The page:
Tissue preparation - Overview
The preparation of biological tissues for microscopic study requires a series of steps diagrammed in this image.
The first step in the preparation of a tissue or organ sample is chemical fixation. The goal of fixation is to preserve cell and tissue structure in a state that resembles that in the living state. The process of fixation prevents autolysis (self-digestion) by hydrolytic enzymes and provides rigidity by either cross-linking or denaturing protein molecules. The most commonly used fixative is formaldehyde.
The second step is embedding, which involves the infiltration of tissue spaces with a medium that will provide support during subsequent sectioning. The most commonly used embedding media are paraffin wax and epoxy plastics. The embedded tissue along with the medium is called the tissue block.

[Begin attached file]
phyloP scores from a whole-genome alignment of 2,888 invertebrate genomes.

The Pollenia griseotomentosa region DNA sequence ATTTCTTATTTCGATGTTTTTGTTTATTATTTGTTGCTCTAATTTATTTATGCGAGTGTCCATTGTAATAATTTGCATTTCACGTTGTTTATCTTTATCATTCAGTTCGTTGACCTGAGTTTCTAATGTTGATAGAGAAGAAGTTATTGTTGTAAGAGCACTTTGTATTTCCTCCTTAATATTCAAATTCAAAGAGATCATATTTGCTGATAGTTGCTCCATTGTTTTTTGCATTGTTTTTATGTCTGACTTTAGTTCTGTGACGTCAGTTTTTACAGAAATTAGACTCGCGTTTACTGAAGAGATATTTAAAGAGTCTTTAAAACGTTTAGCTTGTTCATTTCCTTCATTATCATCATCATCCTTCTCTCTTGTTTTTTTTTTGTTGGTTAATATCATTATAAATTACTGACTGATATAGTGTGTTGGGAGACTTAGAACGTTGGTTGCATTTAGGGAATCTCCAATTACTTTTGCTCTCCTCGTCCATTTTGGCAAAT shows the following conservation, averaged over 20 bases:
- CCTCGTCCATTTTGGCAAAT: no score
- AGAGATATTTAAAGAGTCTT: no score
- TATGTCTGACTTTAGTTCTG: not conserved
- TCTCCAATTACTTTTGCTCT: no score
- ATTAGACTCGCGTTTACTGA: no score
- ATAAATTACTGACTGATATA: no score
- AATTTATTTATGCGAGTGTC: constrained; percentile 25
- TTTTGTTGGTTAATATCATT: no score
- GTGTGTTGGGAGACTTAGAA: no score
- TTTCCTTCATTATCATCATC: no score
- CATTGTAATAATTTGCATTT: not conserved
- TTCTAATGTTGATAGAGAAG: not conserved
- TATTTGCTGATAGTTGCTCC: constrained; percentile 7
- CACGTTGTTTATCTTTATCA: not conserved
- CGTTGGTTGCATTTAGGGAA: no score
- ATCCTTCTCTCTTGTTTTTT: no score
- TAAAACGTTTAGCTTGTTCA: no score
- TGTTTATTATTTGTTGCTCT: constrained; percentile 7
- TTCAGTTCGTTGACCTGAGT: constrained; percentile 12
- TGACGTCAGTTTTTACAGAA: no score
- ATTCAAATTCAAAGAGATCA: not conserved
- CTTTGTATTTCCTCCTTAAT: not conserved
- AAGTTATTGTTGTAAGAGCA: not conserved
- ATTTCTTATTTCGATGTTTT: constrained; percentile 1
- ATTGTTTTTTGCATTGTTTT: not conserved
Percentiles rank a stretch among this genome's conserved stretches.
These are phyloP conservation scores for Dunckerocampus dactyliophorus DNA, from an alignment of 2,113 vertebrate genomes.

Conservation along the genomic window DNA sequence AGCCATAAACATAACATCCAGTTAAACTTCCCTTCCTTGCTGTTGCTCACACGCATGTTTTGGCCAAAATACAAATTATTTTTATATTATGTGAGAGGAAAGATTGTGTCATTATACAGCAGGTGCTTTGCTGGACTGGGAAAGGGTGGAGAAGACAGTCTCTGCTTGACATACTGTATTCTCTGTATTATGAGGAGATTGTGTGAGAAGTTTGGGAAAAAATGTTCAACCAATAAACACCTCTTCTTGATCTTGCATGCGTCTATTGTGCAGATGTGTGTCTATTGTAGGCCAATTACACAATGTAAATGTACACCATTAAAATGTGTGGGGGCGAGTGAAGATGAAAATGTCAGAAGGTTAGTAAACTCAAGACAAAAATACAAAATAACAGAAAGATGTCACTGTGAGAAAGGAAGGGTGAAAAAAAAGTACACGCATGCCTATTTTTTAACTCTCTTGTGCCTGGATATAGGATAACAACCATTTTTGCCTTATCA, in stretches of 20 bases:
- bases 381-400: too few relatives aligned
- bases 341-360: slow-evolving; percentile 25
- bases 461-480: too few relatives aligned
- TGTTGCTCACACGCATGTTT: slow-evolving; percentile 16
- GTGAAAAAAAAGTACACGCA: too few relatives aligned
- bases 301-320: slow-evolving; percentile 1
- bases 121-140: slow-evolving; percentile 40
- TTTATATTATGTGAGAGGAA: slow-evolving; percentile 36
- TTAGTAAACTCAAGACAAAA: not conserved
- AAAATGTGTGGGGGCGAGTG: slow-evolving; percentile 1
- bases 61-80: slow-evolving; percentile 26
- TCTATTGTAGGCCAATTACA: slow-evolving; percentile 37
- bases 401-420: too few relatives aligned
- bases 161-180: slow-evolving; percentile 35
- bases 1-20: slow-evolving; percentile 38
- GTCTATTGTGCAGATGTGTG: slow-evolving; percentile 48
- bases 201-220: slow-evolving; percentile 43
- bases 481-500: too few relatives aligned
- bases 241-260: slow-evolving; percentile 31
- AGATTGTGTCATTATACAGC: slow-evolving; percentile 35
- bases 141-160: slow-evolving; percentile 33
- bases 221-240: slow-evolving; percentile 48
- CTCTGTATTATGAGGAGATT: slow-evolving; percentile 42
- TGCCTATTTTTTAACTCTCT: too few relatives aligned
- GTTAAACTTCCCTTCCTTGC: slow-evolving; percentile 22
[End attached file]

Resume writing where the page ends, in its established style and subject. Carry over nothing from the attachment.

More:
The third step is sectioning, which produces tissue slices sufficiently thin to allow transmission of the illumination source through the section. For light microscopy (LM), the illumination is white light; for electron microscopy (EM), the illumination is a beam of electrons. Tissue is sectioned on a microtome and sections are collected either on glass slides (LM) or mesh grids (EM). Paraffin sections for LM range from 5 to 20 microns; epoxy sections for EM range from 30 to 60 nanometers.
The fourth step is staining, which provides contrast and differentiation of the tissue structures.